This fall my second monograph, Princesses Mary and Elizabeth Tudor and the Gift Book Exchange, will be published with ARC Humanities Press in the “Gender and Power in the Premodern World” series. The monograph was meant to be published this summer, but due to the current pandemic, it is at the press awaiting copy-editing. The press plans to re-open in August. I actually presented portions of the first chapter at the Women’s Studies Group meeting on 30 January 2016.
This primary focus of this monograph are the four manuscript dedications that Princess Elizabeth wrote to Henry VIII, Katherine Parr, and her brother Edward, that accompanied her four pre-accession gift translations. It is clear that to fully understand these dedications, Elizabeth’s work cannot be separated out from that of her sister Mary. The dedications must be examined by themselves, as well as alongside the New Year’s gift-giving tradition in which she gave them both her and Mary’s youthful translations, and how her dedications and translations came to be represented after she completed them. Comparing dedications, then, is another way to compare their pre-accession experiences of Mary and Elizabeth, a time period for both women which is largely ignored for their later years as queen.
Importantly, rather than treating the pre-accession translations of Elizabeth and Mary as separate and not equal, this study examines them together, as Mary and Elizabeth undertook some of their translation at the exact same time. I show that Mary’s translations need to be considered as important as Elizabeth’s translations, and how in fact, Elizabeth’s translations were of little importance at the time she created them.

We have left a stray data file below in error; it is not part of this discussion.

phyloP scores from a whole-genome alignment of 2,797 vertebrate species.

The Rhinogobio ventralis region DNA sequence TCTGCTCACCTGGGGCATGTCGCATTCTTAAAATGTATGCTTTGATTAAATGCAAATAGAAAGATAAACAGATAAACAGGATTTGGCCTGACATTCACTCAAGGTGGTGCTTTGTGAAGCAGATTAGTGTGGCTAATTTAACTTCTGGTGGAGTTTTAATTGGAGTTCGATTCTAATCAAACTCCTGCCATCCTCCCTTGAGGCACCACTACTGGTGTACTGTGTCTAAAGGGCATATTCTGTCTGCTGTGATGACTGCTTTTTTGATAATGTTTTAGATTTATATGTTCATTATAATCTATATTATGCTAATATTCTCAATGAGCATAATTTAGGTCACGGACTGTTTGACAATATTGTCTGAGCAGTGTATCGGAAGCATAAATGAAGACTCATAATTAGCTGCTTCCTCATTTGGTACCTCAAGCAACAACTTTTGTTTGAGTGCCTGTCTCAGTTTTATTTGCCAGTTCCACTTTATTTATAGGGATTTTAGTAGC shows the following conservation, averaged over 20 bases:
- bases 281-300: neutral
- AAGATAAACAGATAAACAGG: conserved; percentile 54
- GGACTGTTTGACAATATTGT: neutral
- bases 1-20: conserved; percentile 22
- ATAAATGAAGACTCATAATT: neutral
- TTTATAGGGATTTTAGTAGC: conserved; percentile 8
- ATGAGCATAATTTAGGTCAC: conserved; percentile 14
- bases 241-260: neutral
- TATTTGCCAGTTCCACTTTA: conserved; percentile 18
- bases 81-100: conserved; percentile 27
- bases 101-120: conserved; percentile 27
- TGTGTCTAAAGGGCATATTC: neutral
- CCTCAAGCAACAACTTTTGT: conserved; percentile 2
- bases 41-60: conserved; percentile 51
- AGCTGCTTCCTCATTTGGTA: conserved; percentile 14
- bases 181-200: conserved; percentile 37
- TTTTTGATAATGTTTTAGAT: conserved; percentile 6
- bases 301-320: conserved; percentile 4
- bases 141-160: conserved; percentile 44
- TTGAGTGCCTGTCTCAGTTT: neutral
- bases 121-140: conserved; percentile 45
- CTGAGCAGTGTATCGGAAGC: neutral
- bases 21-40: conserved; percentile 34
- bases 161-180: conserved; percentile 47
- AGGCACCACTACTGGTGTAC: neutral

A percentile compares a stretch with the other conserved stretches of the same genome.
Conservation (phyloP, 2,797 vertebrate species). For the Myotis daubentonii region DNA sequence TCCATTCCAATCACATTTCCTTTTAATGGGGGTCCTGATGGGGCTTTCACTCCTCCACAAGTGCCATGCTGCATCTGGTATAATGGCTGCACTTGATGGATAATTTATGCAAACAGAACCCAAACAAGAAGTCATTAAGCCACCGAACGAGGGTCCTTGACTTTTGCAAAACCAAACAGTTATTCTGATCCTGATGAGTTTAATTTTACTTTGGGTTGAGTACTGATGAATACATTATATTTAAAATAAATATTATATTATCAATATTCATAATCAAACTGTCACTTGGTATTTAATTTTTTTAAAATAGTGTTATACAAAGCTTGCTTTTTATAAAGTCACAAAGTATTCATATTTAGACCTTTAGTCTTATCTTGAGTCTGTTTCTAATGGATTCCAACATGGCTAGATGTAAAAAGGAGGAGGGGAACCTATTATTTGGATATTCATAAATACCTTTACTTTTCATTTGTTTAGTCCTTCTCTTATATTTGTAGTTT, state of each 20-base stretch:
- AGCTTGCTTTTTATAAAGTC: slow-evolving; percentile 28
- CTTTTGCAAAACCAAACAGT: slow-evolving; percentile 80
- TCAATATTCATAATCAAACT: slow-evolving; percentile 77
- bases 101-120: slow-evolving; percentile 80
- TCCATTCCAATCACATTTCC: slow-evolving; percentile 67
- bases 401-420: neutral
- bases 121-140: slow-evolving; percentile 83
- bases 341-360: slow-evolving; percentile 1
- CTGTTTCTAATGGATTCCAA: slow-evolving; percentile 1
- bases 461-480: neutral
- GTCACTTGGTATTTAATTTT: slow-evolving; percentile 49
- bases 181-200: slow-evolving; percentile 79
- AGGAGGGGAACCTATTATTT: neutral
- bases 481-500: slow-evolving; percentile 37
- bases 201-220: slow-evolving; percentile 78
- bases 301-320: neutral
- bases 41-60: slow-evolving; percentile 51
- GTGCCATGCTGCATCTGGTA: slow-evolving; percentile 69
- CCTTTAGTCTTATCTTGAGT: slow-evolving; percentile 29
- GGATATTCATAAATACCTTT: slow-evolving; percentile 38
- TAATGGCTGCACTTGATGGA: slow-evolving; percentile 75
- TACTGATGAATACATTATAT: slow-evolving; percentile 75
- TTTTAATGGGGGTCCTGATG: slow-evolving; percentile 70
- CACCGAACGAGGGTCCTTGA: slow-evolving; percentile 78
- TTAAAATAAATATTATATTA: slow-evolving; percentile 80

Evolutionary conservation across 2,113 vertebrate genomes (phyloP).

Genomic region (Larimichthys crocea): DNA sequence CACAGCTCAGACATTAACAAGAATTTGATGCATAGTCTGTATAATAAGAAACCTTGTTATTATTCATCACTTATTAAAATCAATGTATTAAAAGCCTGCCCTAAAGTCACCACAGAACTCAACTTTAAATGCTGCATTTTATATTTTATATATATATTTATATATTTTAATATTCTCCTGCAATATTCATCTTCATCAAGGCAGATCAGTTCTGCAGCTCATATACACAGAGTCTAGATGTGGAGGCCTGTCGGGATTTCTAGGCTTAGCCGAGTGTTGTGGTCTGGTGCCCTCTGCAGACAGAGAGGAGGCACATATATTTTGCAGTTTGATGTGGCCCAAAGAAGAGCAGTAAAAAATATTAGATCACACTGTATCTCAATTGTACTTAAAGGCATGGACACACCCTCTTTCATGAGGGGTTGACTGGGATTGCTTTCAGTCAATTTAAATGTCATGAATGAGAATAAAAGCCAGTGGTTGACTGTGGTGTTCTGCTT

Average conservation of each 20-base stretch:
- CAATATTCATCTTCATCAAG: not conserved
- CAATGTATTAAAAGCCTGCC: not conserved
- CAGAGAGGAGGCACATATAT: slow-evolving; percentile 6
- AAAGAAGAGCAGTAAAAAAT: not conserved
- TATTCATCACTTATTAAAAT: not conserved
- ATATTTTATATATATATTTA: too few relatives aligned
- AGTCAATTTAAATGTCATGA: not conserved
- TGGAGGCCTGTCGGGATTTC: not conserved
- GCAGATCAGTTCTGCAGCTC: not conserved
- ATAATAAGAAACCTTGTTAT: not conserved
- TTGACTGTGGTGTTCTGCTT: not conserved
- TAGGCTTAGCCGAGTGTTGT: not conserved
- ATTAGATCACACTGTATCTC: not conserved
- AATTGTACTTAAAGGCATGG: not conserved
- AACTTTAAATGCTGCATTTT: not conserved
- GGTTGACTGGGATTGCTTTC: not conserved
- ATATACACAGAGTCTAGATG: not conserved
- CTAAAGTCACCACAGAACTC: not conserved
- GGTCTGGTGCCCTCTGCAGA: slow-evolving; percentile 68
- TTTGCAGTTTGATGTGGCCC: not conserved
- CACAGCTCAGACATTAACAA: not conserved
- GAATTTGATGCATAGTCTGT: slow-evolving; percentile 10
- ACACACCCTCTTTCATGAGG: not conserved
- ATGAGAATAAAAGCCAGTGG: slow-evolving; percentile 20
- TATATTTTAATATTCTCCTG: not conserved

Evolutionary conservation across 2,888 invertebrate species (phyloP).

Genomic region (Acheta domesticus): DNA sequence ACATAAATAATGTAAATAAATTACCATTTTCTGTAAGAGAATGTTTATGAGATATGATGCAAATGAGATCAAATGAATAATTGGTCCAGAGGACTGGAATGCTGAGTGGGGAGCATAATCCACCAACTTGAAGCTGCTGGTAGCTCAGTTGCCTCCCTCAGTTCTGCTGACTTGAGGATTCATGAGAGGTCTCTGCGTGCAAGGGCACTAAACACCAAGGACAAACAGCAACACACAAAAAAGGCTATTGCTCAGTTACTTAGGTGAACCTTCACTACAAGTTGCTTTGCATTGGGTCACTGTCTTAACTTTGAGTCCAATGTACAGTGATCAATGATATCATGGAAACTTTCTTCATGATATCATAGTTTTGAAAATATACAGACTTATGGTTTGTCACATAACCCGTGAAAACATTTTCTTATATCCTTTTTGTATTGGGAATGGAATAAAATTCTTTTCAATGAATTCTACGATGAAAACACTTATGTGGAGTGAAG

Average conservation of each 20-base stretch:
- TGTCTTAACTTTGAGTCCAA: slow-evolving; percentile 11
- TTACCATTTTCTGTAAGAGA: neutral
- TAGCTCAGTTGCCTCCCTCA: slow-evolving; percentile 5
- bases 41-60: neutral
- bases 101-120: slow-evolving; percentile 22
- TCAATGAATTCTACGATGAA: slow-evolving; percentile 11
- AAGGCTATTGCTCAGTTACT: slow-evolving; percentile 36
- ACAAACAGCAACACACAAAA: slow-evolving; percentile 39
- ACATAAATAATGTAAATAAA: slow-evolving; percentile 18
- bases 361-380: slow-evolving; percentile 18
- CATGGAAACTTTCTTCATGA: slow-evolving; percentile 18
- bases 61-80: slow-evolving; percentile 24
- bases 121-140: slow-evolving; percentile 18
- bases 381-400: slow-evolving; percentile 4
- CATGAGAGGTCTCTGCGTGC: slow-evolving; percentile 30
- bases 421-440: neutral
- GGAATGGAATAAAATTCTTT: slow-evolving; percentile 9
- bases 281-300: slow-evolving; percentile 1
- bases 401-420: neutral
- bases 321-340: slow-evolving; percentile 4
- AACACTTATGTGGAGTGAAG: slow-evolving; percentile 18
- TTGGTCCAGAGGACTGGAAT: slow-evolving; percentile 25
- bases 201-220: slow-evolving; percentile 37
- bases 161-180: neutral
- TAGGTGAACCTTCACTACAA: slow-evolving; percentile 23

This study re-evaluates important literary achievements made by both princesses before they became queens. The first chapter is an analysis of the book dedications that were given to Princesses Elizabeth and Mary to show how Elizabeth’s dedications were part of a genre that used supplication and modesty to make a personal connection with the recipient of the dedication. The second chapter concentrates on Mary’s translations. Unlike those by Elizabeth, neither had an accompanying dedication and she did not give either as New Year’s gifts. The third chapter is the crux of my interpretation of Elizabeth, offering an examination of her four dedications alongside an explanation of the texts that they accompany. I suggest that Elizabeth had to give Henry, Edward, and Katherine Parr translated texts with dedications to prove her loyalty and show her desire not to be demoted from the royal family again. To greater emphasize the singularity and importance of Elizabeth’s dedications, the fourth chapter examines extant New Year’s gift-exchange information for the years in which Elizabeth gave her translated manuscripts to her relatives. The final chapter concentrates on the printed publications of Elizabeth’s translation of Marguerite of Navarre’s Le Miroir de l’áme pécheresse.
Valerie Schutte is author of Mary I and the Art of Book Dedications: Royal Women, Power, and Persuasion (2015). She has edited or co-edited four collections on topics such as Mary I, Shakespeare, and queenship. Her personal website is https://tudorqueenship.com/.